Ten days after a Florida jury acquitted George Zimmerman in the death of Trayvon Martin, a new poll out Tuesday shows that Americans are divided about the verdict.
Forty-one percent of those surveyed approved of the verdict and 41 percent disapproved of the jury's decision, while the rest had no opinion, according to a Washington Post-ABC News poll.
However, 86 percent of African-Americans disapproved - with 84 percent, strongly disapproving - while 51 percent of whites approved of the verdict.
When asked regardless of the verdict whether the Justice Department should charge Zimmerman with violating Martin's civil rights, 46 percent said he shouldn't be charged and 39 percent said he should. Broken down by race, 81 percent of African-Americans said he should be charged, 59 percent of whites said he should not.
The Justice Department is continuing its civil rights investigation into Martin's shooting, however, civil rights leaders have called on Attorney General Eric Holder to file civil rights charges against Zimmerman.
The Zimmerman verdict sparked numerous protests and rallies and prompted President Obama to, which some called historic, in which he compared himself to Martin and discussed race relations in America.
Meantime, as debate over immigration reform rages in Congress, the poll shows the nation is divided about border security and a pathway to citizenship.
Support for these ideas, included in the Senate-passed comprehensive reform bill, nearly equal the opposition, 46-44 percent.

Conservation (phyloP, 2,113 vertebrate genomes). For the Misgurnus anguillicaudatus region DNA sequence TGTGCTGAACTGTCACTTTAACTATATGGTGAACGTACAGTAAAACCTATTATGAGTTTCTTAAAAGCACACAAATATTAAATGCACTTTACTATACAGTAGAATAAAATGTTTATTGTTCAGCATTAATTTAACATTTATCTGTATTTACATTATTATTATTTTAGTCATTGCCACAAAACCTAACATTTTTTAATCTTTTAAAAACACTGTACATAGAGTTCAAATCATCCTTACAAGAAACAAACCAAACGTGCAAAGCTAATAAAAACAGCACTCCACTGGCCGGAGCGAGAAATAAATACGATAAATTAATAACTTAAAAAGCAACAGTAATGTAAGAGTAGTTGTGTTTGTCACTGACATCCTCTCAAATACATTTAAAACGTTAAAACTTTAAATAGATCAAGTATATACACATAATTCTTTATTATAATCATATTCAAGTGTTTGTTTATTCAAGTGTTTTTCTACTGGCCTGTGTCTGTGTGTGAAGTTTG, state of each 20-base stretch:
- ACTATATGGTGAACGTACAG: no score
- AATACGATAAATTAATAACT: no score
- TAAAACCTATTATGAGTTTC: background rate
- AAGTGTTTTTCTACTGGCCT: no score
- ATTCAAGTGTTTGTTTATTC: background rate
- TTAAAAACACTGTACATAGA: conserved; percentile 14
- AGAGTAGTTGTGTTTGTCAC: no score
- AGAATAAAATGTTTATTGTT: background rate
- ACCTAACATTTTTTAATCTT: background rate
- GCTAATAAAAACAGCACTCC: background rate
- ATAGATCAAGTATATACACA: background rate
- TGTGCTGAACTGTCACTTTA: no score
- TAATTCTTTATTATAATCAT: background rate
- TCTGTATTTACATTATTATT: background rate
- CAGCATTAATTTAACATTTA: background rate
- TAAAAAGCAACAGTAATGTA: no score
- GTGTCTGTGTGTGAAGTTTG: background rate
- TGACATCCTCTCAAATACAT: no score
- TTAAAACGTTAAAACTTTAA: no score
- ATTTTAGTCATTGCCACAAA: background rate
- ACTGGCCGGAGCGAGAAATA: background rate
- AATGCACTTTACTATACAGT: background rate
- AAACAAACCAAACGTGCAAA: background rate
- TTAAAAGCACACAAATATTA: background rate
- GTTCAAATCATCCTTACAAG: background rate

The Republican-controlled House has grappled with the majority-Democratic Senate proposal since it passed last month.
Most Americans hope the House examines each element of the Senate bill, not just voting for comprehensive immigration reform as it stands. But if reform fails in the House altogether, 63 percent of Americans would blame House Republicans.
Despite previous hopes to sign immigration law before the August break, President Obama said that the debateHe, , have said both pillars of the Senate bill - border security and a pathway to citizenship - are necessary for this legislation.
Though there was some bipartisan support for this effort in the Senate, House Speaker John Boehner, R-Ohio, has pushed back against the Senate bill.
"I'm not going to predict what's going to be on the floor and what isn't going to be on the floor, and that's what you're asking me to do. I can't do that, and I don't want to do that," he said. "What I committed to when I became speaker was to a more open and fair process. And as difficult as this issue is, me taking a hard position for or against some of these issues will make it harder for us to get a bill."
The poll, conducted July 18-21, has a +/- 3.5 percent margin of error and included 1,002 adults nationwide